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Russian girls stranded for two months

In Salt Lake, the girls spent time reading books on electronic readers, meditating, doing yoga and working out
Veronika Migel and Maya Danileva are served biscuits by the staff of AD Block’s Next Generation Guest House

Brinda Sarkar   |     |   Published 15.05.20, 10:57 AM

Almost the entire world is under lockdown now but one would certainly feel more comfortable being confined to one’s own home. Ask the two Russians who were cooped up in an AD Block guest house for almost two months.

“In Russia, the lockdown isn’t too stringent. My family and friends can still go for walks, to markets, banks…Here we never set foot outside the building. Only on Monday we visited a Spencer’s outlet,” says Maya Danileva, a travel agency executive from Saint Petersburg who checked into Next Generation Guest House on March 19.

The only other guest at the premise was Veronika Migel, a model from Moscow, who checked in on March 18. “My mother cries almost every day when I speak to her over phone,” says Veronika. “She’s extremely worried and wants to know when I’ll return home but I don’t know what to tell her.”

Veronika arrived in Delhi in February, where she completed some photoshoots for clothing catalogues. Thereafter she flew to Calcutta for another month-long shoot but the lockdown began almost immediately. “My shoot got cancelled and the only thing I got to see here is Victoria Memorial,” she says.

Maya arrived in Calcutta in January and so has seen all the touristy sites around. “I left for Jammu and Kashmir in March but everything was shut there so I returned to Calcutta the next day,” says the lady who had taken leave from work till mid-April. “I had wanted to visit Indonesia before returning home but Covid-19 has put paid to all my plans.”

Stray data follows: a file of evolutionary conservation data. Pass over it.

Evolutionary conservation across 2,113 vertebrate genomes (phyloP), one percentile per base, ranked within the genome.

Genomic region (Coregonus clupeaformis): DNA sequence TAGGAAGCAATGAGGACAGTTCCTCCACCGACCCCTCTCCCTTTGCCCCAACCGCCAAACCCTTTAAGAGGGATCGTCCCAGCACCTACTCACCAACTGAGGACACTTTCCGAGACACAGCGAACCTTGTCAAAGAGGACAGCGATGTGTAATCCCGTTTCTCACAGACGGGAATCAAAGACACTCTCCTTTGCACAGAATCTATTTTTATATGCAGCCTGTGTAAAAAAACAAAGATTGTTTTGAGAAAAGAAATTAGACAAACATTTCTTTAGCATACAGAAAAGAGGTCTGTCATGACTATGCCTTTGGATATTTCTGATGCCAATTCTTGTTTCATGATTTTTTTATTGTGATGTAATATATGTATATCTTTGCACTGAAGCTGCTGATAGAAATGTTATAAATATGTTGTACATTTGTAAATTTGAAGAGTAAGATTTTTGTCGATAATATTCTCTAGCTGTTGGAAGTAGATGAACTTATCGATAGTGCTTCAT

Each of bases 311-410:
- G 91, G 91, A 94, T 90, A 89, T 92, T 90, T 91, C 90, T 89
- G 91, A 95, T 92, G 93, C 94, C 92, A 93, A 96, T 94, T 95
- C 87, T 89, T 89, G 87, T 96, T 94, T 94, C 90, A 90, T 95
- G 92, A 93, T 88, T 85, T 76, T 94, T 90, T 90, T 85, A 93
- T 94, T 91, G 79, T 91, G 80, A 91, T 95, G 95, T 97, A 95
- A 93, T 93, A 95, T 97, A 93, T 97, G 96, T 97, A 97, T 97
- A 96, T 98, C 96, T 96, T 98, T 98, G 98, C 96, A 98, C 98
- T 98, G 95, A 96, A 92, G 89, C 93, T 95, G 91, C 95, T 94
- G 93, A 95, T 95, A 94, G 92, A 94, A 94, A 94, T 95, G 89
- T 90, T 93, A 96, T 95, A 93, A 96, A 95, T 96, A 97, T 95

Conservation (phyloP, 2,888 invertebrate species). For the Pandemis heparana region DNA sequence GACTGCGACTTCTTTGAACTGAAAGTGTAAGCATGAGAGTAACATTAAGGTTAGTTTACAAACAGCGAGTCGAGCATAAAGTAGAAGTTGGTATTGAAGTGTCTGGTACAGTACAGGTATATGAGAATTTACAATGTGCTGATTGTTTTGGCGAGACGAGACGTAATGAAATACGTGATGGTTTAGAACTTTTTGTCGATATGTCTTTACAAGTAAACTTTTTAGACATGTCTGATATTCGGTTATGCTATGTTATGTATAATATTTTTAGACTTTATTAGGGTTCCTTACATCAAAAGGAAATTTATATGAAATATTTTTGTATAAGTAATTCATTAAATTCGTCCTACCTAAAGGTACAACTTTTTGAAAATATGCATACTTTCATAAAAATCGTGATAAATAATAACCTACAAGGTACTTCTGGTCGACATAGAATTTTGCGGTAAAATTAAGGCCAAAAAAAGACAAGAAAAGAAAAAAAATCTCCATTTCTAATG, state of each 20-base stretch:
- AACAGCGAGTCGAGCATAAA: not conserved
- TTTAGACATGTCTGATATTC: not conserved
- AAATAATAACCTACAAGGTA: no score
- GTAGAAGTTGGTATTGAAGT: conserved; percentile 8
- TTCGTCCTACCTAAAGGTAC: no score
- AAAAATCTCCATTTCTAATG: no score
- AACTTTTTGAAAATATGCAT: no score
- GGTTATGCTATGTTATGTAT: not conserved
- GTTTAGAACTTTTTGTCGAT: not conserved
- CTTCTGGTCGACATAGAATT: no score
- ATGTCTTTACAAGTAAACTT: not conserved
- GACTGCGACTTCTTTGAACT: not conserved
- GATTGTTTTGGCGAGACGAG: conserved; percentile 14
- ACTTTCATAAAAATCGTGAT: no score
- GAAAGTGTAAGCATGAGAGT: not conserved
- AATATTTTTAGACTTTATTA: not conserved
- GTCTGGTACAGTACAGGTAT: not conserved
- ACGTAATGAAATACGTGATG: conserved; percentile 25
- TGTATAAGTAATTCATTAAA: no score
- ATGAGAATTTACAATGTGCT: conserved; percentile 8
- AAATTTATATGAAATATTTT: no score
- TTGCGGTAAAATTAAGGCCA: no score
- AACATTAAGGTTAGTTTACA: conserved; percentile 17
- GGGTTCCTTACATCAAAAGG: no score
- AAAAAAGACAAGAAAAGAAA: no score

In Salt Lake, the girls spent time reading books on electronic readers, meditating, doing yoga and working out. “I made the most of the lockdown as otherwise I don’t get time for these activities,” says Maya, who quite enjoyed the Indian food served by the in-house cook.

The girls were in touch with the Russian consulate general in the city. “They were planning a flight on April 8 but it got cancelled. We haven’t heard anything concrete from them thereafter,” says Veronika, who on Tuesday took a car to Delhi.

Some weeks ago, the girls had heard about a special flight to Central Asia but decided not to pursue it. “It could have added to the confusion. We will wait for a direct flight to Russia, and frankly, except for the tension, we have been pretty comfortable in Calcutta,” Maya says.

Owing to the extraordinary situation, the owner of the guesthouse Moloy Dutta, went easy on their payment and the girls were grateful. “I always knew Indians were helpful. I hope Russians return the gesture if roles are ever reversed,” says Veronika.

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